November seemed to zoom past -- one day I was admiring the leaf color and hoping that the Halloween pumpkin would still be good for a Thanksgiving decoration . . . the next thing I knew I was washing dishes after the feast and making turkey sandwiches with the leftovers.
They say that as one ages, time seems to speed up. The explanation for this is elegantly simple:when one is young, say six years old, (and assuming one doesn't have much memory of the first few years of life) a year is maybe a third or fourth of all one's experience.
Makes sense to me.
Whereas at the age of -- oh, say sixty-seven -- a year is just a small fraction of one's personal history and therefore seems to pass all the more quickly.
Makes sense to me.
And then there's the dichotomy between real time and fictional time. I spend much of my real time immersed in fictional time -- whether in the book I'm proofreading (UNDER THE SKIN set in May and June of 2007 and May of 1887 ) or the book I'm planning (many different times) or the various books I'm reading (also many different times.)
It's a wonder I even know what year it is.
Last month we said goodbye to Molly -- our old girl. It seems odd to be reduced to three dogs after many years of five or six but I have to admit the house is staying slightly cleaner (Molly was a champion shedder) and it's a bit easier to maneuver around without tripping over a dog or two.
I'm passing along this nice idea -- remembering my childhood visits to the book department of Maas Department store in Tampa to buy the latest Nancy Drew. I don't have a handy child but may just treat my inner child to one of the lovely children's books that are out there.
And of course, books are great holiday gifts. I always look forward to spending Christmas afternoon with a wonderful new book.
Speaking of books
Deana said - Books I've recently read and loved: Eliot Pattison has a series going of a Chinese official banished and imprisoned in Tibet. I've read the first two of the three he's written, "The Skull Mantra" and "Water Touching Stone." Probably even more interesting than the mysteries Inspector Shan Tao Yun solves is all the stuff I learned about modern-day Tibet's tragic occupation by China and also many interesting insights into Tibetan Buddhism.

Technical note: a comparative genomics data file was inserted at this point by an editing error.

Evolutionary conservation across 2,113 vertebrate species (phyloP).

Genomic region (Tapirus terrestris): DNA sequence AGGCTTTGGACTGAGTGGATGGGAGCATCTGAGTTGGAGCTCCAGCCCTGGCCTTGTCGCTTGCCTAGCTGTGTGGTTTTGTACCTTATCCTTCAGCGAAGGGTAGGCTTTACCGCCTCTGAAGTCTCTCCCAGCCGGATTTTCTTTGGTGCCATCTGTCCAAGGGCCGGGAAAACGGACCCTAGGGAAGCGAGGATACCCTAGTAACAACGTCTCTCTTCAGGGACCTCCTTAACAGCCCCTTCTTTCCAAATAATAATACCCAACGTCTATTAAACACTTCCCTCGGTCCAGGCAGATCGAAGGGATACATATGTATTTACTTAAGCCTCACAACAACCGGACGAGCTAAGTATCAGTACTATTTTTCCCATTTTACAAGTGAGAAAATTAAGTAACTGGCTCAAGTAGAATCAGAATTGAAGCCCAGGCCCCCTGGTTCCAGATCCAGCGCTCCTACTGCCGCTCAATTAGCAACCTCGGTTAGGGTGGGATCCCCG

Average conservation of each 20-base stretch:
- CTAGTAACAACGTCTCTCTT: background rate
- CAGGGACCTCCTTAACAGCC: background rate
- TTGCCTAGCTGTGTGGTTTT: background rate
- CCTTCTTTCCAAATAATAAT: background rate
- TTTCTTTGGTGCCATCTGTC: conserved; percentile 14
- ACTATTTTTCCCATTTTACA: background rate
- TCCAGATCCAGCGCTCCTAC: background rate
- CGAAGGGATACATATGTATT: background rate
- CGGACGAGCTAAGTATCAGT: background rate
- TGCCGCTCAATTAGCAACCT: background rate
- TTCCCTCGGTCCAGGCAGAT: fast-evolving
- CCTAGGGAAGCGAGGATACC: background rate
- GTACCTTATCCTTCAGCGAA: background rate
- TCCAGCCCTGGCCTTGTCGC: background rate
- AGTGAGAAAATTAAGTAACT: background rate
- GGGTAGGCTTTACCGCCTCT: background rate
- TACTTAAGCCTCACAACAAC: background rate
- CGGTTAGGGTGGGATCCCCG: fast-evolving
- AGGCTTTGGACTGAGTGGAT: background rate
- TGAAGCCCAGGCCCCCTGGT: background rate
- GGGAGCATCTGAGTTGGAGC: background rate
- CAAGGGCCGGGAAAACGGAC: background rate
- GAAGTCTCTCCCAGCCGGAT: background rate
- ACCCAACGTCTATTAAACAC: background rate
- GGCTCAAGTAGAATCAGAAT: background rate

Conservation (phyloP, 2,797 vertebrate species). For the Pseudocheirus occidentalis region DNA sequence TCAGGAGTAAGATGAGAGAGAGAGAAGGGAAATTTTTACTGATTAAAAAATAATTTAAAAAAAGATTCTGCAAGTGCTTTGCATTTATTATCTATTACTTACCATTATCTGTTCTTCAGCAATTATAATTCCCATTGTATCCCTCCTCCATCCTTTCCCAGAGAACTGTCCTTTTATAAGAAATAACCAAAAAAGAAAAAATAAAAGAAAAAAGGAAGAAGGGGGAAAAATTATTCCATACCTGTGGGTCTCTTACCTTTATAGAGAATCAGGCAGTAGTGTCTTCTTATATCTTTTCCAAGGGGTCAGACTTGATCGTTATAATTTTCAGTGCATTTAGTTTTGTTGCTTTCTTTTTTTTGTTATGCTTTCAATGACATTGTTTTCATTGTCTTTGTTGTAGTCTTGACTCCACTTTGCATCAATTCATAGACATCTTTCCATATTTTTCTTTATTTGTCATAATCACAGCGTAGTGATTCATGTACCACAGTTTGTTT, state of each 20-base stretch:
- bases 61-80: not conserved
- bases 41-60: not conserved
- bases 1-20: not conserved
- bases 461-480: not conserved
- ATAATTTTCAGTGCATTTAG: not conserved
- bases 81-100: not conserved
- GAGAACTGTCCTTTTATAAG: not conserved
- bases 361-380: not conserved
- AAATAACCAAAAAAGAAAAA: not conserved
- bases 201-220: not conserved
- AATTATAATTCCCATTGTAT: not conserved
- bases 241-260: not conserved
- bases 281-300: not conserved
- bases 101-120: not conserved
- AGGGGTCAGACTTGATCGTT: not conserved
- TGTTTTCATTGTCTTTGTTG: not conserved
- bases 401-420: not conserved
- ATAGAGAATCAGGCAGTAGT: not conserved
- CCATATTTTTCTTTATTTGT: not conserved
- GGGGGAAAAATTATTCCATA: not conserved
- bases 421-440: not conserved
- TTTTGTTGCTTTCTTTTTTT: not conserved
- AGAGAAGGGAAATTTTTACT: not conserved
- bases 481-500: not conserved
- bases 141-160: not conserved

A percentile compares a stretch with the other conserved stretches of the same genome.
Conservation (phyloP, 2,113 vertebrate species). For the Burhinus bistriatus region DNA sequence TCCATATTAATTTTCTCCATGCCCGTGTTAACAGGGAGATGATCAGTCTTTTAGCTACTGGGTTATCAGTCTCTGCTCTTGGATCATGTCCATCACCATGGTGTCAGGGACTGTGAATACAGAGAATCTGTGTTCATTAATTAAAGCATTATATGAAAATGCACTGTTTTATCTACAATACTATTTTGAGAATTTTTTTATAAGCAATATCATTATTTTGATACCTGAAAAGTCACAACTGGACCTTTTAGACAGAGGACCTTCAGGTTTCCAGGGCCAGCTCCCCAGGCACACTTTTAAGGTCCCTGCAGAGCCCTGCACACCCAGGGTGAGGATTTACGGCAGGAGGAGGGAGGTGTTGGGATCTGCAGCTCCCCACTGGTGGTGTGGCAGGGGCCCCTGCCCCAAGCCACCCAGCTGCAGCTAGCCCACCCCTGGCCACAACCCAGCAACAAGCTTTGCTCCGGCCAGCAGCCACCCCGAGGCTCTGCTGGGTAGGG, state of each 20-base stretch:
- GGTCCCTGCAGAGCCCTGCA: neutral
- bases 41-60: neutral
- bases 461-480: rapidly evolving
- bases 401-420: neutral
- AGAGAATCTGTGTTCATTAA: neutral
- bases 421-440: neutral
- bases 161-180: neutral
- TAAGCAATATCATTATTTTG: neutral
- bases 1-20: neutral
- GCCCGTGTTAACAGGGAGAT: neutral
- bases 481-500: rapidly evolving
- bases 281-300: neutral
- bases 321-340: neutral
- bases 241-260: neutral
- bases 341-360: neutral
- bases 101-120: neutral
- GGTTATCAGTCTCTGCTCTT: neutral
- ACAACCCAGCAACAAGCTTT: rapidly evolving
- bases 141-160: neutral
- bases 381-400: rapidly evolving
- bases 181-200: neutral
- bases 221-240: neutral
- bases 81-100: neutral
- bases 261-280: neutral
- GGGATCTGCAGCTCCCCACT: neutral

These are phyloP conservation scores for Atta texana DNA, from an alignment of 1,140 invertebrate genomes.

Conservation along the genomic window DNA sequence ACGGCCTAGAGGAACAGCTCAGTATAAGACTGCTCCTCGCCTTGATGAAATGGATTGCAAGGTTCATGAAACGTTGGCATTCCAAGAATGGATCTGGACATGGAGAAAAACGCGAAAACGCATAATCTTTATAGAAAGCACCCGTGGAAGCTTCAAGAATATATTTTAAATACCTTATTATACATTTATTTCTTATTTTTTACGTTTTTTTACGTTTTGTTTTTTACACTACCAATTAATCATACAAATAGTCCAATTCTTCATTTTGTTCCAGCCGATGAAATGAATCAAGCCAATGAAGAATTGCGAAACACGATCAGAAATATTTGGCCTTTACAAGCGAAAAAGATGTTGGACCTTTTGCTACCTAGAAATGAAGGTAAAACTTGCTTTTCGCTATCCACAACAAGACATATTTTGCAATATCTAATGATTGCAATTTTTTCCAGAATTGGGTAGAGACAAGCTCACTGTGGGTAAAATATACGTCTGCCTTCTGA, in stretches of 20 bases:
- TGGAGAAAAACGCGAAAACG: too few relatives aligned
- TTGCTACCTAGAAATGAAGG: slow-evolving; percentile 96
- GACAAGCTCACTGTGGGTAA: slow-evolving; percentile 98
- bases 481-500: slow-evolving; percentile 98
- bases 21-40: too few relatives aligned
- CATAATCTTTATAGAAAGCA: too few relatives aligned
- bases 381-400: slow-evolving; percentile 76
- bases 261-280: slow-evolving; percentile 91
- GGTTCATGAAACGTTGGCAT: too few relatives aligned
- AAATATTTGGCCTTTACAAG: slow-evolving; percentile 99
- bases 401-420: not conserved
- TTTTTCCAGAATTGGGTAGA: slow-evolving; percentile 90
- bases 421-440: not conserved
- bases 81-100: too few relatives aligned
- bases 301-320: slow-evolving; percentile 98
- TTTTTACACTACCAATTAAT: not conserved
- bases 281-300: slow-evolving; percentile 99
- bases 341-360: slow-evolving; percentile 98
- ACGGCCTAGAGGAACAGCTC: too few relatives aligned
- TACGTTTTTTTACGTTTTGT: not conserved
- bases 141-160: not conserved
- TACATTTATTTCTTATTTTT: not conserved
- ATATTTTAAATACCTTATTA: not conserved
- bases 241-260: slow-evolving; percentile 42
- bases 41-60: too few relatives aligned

I've been asked by the coordinators of this event to share the above press release with you. Unfortunately, if I make it large enough to read, it won't fit on the page. But I'm happy to say I've been asked to be the guest speaker at The Friends of the Mountains Branch Library’s first Books & Bites Series event on Thursday, January 27 at noon.
It will be at the historic Esmeralda Inn on Route 74 just outside the village of Chimney Rock. A generous portion of the twenty five dollar cost for the luncheon is being contributed to the library.
Tickets ($25) are available by phone (828-625-0456), in person at The Mountains Branch Library on Bills Creek Road in Lake Lure, or by check made out to: The Friends of the Mountains Branch Library, and mailed to: Mountains Branch Library, 150 Bills Creek Rd., Lake Lure, NC 28746.
Though I realize not many of you are in the area, especially in January, if you are, I'd love to see you there!
AND in other news, I've been invited to be on the faculty at a week long writing retreat in July at Wildacres. The website is being renovated and faculty for 2011 isn't up yet but you can get an idea of the offerings and the beautiful facility HERE. I know some of you have said you'd like to take one of my classes if only you lived in the area. Well, here's a chance for a lovely vacation and a class...
And now to get ready for Christmas. . .